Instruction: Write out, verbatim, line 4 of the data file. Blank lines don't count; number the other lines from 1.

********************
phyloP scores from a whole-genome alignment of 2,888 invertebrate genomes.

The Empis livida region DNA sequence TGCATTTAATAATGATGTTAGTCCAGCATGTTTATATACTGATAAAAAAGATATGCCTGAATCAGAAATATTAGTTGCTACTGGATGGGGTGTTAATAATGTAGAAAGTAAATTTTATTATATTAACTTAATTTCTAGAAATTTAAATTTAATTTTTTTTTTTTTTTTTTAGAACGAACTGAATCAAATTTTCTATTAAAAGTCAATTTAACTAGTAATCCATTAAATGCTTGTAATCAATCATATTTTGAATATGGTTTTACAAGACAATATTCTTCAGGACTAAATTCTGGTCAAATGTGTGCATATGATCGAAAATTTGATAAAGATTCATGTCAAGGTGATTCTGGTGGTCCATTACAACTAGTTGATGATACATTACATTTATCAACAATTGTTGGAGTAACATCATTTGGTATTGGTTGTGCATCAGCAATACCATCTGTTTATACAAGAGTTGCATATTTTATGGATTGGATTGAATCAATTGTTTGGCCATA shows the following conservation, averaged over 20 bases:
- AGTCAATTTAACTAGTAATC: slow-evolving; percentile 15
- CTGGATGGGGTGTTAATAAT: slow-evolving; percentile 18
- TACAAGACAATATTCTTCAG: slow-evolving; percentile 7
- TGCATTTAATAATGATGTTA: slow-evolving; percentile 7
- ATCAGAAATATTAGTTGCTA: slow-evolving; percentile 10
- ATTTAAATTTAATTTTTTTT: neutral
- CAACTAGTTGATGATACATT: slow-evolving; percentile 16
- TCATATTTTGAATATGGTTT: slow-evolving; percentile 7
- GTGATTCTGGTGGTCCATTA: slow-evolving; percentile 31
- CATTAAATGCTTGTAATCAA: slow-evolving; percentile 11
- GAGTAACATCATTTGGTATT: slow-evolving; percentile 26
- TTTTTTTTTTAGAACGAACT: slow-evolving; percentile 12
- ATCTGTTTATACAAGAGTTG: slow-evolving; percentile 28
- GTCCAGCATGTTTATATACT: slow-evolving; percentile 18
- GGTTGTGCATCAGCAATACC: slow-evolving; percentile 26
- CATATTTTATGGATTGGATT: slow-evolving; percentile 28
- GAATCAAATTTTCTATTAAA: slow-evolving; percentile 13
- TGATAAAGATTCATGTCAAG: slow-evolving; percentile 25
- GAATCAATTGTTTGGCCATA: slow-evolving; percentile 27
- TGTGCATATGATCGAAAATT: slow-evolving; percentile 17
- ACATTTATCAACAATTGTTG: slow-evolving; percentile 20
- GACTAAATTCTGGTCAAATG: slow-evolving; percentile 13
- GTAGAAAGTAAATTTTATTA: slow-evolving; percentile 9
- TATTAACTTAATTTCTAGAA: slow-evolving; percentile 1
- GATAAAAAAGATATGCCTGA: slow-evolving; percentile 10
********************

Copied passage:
- CTGGATGGGGTGTTAATAAT: slow-evolving; percentile 18